Interview: Great Commission in a Small Town | Part Two

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Last Sunday we interviewed a mom from rural Illinois who shared how she is implementing Heroic Life Discipleship through an after-school Bible Club in her small-town community. Our interview is continued below.

Aubrey: Are you involved with the children in other ways besides Bible Club?

K.D.: A few weeks after we began Bible Club, God showed us that we needed to take time to invest in these kids outside of Bible Club, and we began a weekly Street Hockey team for our little community. A local pastor helps officiate the game at an outdoor basketball court in our town. It’s the perfect location, and the kids love it! We get together for hockey each week after school for one and a half hours and provide gloves, hats, snacks, and hugs. This has been a great way to get to know the kids and build relationships with them. At Christmas, we spent an afternoon baking and decorating cookies with several kids and sent home plates of cookies for them to give away to their neighbors. We’re praying about implementing other ideas as well, like a monthly Saturday family movie night at a local church.

Aubrey: Those are great ideas. I really like the fact that interacting with the kids outside of “lesson time” has been such a priority for your team. I think investing in their everyday lives shows a genuine care that children recognize. What are some highlights from time you’ve spent with the kids?

K.D.: Oh, we have fallen in love with these kids! God has given us His heart for them, and He has provided a way to reach out to them. This last week one of the moms dropped off her two boys and said, “Thank you so much for doing this; this Bible Club has been so good for my son! He looks forward to coming each week, and he has changed so much in the last few months since this has started. Six months ago we were going to have him tested for autism, and now he’s a different kid. Don’t stop doing this … we haven’t had anything like this here. Even when I was a kid there was nothing like this here.” This conversation with the mother was timely; a couple days earlier, God had reminded me (in my discouragement), “Don’t grow weary with My work; at just the right time, there will be a harvest.”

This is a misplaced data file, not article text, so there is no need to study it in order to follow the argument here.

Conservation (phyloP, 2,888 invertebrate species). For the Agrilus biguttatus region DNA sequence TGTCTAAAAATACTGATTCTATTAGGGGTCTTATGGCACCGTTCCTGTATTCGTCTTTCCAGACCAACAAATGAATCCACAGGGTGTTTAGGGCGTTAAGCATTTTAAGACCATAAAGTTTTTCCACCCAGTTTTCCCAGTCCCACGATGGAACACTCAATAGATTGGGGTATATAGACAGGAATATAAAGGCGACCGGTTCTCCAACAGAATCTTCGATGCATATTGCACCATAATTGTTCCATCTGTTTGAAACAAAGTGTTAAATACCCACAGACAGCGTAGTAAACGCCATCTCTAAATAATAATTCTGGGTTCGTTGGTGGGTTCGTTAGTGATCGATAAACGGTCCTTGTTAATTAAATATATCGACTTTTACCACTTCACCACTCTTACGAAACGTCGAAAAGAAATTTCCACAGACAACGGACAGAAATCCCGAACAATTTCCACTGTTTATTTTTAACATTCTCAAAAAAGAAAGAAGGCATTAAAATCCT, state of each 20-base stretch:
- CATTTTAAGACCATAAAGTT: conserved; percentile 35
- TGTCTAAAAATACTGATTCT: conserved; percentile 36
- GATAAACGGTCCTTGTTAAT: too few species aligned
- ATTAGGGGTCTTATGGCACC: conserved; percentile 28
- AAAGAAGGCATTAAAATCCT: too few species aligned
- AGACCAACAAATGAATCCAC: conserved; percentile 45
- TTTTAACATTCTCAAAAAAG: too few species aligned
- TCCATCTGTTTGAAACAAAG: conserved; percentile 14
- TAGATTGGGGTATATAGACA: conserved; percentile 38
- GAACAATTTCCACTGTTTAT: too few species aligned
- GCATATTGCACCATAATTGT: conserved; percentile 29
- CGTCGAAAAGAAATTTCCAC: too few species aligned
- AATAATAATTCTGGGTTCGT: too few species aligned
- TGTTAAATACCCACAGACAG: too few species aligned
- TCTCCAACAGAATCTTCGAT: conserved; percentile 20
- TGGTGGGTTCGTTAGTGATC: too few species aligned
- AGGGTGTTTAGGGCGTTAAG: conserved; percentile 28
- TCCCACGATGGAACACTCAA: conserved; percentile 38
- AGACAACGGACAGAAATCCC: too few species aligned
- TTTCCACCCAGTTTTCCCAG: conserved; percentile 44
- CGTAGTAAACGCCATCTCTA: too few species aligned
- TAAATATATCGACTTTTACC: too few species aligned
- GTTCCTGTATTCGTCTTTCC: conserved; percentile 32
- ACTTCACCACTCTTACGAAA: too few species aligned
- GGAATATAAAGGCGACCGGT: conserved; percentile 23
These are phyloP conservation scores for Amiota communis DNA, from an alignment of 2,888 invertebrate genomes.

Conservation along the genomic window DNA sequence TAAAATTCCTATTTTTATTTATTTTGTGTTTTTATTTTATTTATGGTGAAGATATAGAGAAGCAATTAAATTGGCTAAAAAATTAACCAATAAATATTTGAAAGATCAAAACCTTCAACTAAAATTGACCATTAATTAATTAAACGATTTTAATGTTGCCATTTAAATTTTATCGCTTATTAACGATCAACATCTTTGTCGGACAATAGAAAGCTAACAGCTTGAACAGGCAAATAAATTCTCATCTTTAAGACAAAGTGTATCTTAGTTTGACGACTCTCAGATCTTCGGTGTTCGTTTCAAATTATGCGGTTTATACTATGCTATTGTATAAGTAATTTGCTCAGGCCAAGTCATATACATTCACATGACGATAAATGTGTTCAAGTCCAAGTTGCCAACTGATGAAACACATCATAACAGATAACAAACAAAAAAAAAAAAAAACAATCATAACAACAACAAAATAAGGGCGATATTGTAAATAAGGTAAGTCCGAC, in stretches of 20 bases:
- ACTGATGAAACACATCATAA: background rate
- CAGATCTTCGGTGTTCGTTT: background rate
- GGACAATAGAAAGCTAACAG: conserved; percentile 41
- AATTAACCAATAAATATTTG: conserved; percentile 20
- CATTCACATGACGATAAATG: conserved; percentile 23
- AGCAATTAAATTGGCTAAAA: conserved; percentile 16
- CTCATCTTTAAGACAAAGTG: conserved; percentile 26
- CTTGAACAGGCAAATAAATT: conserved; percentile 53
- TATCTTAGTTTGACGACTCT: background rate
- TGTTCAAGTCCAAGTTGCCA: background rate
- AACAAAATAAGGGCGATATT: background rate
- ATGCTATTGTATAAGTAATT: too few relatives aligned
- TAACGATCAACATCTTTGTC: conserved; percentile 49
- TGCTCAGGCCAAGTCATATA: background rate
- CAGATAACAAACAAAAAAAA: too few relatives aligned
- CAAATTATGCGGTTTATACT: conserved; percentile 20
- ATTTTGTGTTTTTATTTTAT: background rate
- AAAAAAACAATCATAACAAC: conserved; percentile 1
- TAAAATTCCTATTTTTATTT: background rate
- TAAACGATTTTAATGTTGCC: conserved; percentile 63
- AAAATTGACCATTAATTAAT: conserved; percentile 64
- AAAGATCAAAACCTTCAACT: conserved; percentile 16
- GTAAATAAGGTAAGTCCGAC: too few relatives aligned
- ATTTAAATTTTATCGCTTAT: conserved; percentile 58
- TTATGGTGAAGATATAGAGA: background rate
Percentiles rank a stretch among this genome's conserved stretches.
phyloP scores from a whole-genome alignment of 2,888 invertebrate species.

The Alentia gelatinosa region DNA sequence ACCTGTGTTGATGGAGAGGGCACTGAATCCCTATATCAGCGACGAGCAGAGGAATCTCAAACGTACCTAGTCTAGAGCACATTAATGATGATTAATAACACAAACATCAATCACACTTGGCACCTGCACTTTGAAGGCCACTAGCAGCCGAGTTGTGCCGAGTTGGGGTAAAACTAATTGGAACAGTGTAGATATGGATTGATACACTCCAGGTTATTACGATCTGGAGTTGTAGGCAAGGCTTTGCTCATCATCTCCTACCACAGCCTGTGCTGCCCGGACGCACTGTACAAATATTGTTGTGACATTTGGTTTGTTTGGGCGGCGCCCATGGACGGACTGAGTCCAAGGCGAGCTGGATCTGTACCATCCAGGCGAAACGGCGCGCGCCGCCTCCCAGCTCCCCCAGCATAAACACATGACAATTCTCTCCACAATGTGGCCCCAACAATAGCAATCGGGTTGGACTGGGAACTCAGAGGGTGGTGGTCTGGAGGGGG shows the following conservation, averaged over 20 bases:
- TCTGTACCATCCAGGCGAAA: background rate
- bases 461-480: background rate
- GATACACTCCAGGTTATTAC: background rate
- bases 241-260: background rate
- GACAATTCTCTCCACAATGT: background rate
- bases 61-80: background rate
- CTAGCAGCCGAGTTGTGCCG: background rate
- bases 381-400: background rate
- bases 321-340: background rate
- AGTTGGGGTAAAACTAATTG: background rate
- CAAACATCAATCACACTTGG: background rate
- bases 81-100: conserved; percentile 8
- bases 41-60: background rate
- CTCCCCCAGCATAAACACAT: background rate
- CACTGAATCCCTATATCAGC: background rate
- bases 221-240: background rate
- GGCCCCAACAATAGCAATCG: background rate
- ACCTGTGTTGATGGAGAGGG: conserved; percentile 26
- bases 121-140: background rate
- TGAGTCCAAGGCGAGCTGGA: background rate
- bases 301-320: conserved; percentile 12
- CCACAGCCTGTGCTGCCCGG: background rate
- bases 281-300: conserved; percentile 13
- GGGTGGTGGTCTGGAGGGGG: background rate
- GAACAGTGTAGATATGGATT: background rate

Aubrey: Have you experienced any fruit?

K.D.: Most of these kids have never heard these stories before; it’s exciting to tell God’s stories to people who have no idea what’s coming next! One week, after hearing the story of Jesus forcing demons to leave a young boy, there was a pause, and one of the boys said, “Wow!” As we plant God’s stories in their hearts, we know that the Holy Spirit can and will speak through the stories, even when we’re not around. The boy who was going to be tested for autism has been asking questions about what it means to be a Christian; last week he was willing to talk to Jesus in front of the other children during prayer and afterward told me that he wanted to have his own church someday! Another girl, after seeing the Gospel presented using a white glove and a black glove to represent righteousness and sin, prayed, “Please don’t let my heart be black like that glove.”

Aubrey: That has to be so encouraging and rewarding to hear. What are things you’ve learned through leading Bible Club?

K.D.: You don’t have to travel far to be a missionary. Listen well. Listen to the story, listen to the Holy Spirit, listen to the children. Nik Ripken, missions veteran of 25 years, was right when he wrote,

So many people … desperately needed more than the help that we were prepared to give. What they wanted even more, however, was for someone, anyone, even a stranger who was still trying to learn their language, to sit for a while, or just stand with them, and let them share their stories. I perhaps should have known this, but I was amazed to see the power of human presence. In my pride, I thought that I knew exactly what these people needed, but I never would have thought to put ‘conversation’ or ‘human connection’ on my list. Once again, I was profoundly humbled.

We once heard someone say, “If you feed them, they will come.” We decided we will feed them as many peanut butter and jelly sandwiches as they want, as long as we can have conversations about Jesus!

Aubrey: Thanks again for sharing. It’s so refreshing to hear about the work Jesus is doing through you and your team. We’re certainly praying for you and the kids in your Bible Club and are looking forward to even greater things God will be doing in the lives of these children.

Aubrey De Vries grew up in the Midwest where she learned to tell stories, teach music, and host tea parties. She served with Operation Christmas Child for seven years, working as a recruiter and trainer of volunteer teams. She is a graduate of Ellerslie Discipleship Training, as well as an Assistant Instructor with Simply the Story, a ministry providing tools to experience Scripture through story and discussion. Aubrey currently tutors dyslexic students and serves as the Director of Communications for Heroic Life Discipleship.

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Lauren

Makes me think of two quotes from Francis Chan: “Making disciples isn’t about gathering pupils to listen to your teaching. The real focus is not on teaching people at all–the focus is on loving them.” “True discipleship involves deep relationships. Jesus didn’t simply lead a weekly Bible study. He lived life with His disciples and taught through actions as well as words.”

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